Figure 4.
Computed tomographic scan demonstrates multicystic anterior mediastinal teratoma in the retrosternal position, anterior to the cardiac structures.

Computed tomographic scan demonstrates multicystic anterior mediastinal teratoma in the retrosternal position, anterior to the cardiac structures.

Figure 5.
Full-threshold Humphrey 30-2 visual fields, stimulus size V in both eyes after 3 rounds of periocular steroids. A, Right eye (no fixation losses or false-positive errors; false-negative errors, 2/18); B, left eye (fixation losses, 2/28; no false-positive errors; false-negative errors, 2/17).

Full-threshold Humphrey 30-2 visual fields, stimulus size V in both eyes after 3 rounds of periocular steroids. A, Right eye (no fixation losses or false-positive errors; false-negative errors, 2/18); B, left eye (fixation losses, 2/28; no false-positive errors; false-negative errors, 2/17).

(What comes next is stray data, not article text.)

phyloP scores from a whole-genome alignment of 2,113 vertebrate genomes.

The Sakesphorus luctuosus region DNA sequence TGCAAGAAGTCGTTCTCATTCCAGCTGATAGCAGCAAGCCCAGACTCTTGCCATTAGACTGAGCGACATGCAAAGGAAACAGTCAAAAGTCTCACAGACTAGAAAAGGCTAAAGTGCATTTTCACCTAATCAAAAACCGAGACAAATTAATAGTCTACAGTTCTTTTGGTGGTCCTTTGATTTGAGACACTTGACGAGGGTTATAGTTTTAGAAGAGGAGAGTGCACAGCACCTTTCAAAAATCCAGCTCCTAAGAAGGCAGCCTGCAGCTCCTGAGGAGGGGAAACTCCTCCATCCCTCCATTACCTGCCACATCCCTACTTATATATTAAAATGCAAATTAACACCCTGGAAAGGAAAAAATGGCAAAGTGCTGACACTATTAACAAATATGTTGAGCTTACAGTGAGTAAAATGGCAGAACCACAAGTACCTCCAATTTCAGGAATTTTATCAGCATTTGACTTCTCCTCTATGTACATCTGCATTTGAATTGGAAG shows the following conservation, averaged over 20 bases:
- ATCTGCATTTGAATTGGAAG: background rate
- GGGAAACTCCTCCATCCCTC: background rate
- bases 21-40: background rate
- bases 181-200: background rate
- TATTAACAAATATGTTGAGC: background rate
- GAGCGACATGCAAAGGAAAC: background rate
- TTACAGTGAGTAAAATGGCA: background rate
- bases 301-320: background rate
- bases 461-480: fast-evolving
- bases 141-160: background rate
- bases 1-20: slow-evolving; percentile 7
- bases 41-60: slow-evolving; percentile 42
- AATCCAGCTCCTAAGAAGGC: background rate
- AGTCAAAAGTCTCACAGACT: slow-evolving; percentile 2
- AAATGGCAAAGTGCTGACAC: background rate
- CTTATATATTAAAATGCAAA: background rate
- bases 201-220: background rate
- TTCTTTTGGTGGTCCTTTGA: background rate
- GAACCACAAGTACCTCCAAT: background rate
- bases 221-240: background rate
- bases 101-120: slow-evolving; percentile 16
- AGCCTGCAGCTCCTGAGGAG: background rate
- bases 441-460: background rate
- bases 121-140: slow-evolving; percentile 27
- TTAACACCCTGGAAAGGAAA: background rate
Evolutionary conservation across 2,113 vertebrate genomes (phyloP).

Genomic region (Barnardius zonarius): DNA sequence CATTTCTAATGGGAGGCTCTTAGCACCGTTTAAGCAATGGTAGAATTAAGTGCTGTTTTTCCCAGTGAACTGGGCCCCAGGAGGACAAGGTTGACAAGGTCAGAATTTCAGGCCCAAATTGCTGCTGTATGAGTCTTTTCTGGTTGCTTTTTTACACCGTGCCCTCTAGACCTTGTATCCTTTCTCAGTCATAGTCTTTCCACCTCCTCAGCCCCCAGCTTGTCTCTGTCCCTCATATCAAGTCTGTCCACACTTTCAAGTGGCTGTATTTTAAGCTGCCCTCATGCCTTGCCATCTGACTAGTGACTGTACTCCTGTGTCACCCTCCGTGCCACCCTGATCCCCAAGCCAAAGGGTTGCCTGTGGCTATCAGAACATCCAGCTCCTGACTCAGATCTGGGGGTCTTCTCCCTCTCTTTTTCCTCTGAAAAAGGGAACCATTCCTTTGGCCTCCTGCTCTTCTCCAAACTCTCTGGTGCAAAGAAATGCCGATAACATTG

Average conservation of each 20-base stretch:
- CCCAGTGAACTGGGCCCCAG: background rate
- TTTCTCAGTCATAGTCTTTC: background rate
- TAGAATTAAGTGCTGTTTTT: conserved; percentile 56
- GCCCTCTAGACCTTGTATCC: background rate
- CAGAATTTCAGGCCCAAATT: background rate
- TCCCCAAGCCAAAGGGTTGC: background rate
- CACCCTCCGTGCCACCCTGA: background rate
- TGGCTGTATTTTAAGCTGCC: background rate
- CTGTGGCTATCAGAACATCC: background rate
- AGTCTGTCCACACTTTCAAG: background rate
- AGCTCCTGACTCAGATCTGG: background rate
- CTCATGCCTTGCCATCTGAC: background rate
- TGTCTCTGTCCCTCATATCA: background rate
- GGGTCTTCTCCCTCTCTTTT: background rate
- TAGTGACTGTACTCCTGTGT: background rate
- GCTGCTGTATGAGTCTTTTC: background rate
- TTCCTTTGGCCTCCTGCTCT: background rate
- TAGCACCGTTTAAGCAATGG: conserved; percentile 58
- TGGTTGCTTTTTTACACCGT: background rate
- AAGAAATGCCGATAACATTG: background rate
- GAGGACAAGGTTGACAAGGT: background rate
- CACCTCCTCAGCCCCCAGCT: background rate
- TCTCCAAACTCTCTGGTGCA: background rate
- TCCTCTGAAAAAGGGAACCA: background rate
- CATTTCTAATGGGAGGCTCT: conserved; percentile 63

Gross inspection of the tumor revealed a multicystic mass with hair projecting into the central cavity. Histopathologic analysis confirmed the diagnosis of a mature teratoma (Figure 6A). Staining of the tumor with HMB45, an immunoreagant specific for melanocytic elements, was negative (Figure 6B). In contrast, immunostaining with antibodies against retinal S antigen produced avid staining of multiple tissues within the teratoma specimen, demonstrating tumor expression of retinal S antigen (Figure 6C). The patient's serum was also autoreactive against normal rhesus monkey retina (Figure 6D). The patient's vision and visual fields remained stable for 3 months after surgery without any further treatment.

Figure 6.